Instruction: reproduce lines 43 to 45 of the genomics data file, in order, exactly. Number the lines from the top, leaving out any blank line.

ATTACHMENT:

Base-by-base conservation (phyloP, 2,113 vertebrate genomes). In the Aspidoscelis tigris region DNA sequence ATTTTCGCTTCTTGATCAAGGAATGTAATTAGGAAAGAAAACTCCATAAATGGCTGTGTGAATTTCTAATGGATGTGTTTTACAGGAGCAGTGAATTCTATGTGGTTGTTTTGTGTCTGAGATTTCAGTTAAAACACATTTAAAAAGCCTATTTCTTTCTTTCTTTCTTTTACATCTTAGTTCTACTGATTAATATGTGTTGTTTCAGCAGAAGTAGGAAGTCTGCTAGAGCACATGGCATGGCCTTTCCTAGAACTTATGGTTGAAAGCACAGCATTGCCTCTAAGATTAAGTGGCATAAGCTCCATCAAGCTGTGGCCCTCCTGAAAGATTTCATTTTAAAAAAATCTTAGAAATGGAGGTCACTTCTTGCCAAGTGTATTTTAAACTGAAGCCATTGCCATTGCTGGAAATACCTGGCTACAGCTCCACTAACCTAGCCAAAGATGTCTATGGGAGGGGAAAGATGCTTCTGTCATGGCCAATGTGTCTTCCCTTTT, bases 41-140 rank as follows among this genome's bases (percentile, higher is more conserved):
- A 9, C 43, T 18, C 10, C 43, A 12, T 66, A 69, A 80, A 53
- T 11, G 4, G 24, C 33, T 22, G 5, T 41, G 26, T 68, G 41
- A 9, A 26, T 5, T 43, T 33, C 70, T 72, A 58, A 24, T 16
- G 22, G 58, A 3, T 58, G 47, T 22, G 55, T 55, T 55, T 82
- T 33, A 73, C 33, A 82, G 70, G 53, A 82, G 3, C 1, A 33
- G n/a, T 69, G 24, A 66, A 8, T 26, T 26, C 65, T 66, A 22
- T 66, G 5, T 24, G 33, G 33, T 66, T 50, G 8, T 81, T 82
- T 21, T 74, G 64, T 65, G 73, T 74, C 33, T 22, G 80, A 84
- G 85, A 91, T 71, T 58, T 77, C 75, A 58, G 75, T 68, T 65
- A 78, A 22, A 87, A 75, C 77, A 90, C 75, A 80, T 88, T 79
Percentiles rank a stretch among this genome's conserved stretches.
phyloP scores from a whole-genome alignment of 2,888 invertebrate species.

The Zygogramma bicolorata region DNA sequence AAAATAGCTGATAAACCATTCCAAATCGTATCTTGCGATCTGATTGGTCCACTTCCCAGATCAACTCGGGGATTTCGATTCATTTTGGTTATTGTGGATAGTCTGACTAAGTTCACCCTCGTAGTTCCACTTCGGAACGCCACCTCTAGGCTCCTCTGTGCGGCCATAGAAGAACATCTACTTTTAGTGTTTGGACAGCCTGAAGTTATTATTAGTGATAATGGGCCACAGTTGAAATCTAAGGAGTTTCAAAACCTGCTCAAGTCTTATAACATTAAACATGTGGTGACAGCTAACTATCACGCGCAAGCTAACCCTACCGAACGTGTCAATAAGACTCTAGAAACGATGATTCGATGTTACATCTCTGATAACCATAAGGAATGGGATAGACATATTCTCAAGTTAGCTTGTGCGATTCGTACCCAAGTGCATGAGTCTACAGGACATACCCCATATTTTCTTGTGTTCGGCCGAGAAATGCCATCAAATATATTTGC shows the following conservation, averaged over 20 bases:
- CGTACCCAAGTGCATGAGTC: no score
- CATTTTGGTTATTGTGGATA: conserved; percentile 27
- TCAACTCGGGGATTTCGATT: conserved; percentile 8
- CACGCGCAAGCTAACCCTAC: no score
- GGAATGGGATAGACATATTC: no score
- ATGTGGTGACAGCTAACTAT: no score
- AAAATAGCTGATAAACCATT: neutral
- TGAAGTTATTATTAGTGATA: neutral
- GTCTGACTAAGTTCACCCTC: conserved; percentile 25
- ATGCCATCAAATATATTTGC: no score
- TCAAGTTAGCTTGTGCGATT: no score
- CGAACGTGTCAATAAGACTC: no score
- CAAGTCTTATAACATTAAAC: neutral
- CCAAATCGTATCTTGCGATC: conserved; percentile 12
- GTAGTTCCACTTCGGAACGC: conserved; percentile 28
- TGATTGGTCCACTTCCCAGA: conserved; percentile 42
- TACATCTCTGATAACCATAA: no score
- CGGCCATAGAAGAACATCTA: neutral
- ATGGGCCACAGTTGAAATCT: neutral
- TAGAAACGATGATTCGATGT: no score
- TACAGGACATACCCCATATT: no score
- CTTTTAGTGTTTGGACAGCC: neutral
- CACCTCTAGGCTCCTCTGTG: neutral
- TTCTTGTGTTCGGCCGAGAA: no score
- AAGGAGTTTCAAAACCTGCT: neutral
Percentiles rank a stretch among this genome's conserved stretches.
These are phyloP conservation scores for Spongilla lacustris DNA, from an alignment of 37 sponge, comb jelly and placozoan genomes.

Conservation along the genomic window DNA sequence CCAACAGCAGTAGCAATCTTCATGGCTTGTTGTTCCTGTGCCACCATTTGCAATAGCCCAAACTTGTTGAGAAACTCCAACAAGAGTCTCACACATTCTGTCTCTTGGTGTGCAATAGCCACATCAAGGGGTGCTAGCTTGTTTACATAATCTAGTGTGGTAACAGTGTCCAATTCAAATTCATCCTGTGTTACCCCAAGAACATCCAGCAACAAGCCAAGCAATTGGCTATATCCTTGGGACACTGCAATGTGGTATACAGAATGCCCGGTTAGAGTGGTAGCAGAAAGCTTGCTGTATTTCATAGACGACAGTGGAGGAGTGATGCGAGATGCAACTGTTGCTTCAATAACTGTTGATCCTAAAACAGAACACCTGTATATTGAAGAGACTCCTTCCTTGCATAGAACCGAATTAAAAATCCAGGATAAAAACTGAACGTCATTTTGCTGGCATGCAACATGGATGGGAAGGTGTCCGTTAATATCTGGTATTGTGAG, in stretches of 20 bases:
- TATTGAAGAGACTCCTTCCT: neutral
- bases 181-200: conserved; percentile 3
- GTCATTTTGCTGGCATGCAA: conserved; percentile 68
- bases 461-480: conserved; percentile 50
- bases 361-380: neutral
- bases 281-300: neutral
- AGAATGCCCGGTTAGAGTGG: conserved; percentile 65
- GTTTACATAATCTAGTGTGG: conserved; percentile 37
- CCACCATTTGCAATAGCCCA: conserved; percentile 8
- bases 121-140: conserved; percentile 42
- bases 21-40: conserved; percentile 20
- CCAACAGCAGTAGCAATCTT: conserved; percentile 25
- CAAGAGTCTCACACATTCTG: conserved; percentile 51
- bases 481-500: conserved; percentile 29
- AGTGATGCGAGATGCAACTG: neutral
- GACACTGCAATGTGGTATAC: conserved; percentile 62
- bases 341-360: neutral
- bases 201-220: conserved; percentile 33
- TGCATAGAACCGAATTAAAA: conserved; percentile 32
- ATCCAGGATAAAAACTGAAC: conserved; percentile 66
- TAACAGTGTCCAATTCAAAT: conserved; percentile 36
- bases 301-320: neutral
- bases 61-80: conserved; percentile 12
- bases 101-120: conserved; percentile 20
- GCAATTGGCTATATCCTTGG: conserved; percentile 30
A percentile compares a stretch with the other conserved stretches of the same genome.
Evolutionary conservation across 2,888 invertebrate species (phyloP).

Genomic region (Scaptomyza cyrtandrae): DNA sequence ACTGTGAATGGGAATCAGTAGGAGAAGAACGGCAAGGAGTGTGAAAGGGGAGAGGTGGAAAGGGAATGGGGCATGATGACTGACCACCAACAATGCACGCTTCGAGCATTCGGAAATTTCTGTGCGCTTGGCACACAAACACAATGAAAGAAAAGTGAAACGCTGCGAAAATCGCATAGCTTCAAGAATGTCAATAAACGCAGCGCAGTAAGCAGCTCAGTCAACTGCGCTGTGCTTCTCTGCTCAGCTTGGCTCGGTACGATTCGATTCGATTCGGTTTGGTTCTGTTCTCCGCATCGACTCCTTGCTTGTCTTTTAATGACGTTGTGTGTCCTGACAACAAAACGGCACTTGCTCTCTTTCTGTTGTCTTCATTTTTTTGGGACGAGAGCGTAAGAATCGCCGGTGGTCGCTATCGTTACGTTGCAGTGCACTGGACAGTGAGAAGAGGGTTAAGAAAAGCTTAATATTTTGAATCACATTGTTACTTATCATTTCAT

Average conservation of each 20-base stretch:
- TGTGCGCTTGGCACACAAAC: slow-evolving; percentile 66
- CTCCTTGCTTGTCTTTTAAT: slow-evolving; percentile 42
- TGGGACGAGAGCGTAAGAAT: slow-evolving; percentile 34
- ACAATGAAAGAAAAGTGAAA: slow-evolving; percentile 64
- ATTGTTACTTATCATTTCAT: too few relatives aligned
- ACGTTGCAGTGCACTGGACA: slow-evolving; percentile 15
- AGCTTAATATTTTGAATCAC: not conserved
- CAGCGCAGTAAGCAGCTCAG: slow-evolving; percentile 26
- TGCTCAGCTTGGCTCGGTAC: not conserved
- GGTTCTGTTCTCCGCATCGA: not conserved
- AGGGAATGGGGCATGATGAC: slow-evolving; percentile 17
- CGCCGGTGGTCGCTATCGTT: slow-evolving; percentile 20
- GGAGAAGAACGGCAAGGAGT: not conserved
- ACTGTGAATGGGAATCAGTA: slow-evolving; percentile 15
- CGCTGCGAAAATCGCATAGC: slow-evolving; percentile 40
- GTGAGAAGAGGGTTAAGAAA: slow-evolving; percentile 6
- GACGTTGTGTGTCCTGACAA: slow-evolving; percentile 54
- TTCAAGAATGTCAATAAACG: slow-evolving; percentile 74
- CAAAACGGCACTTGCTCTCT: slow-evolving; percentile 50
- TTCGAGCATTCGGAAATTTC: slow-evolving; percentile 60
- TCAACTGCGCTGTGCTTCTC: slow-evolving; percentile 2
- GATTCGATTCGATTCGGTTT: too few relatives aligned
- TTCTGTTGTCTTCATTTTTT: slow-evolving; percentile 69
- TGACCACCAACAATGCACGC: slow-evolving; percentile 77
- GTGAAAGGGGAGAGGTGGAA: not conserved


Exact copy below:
- TATTGAAGAGACTCCTTCCT: neutral
- bases 181-200: conserved; percentile 3
- GTCATTTTGCTGGCATGCAA: conserved; percentile 68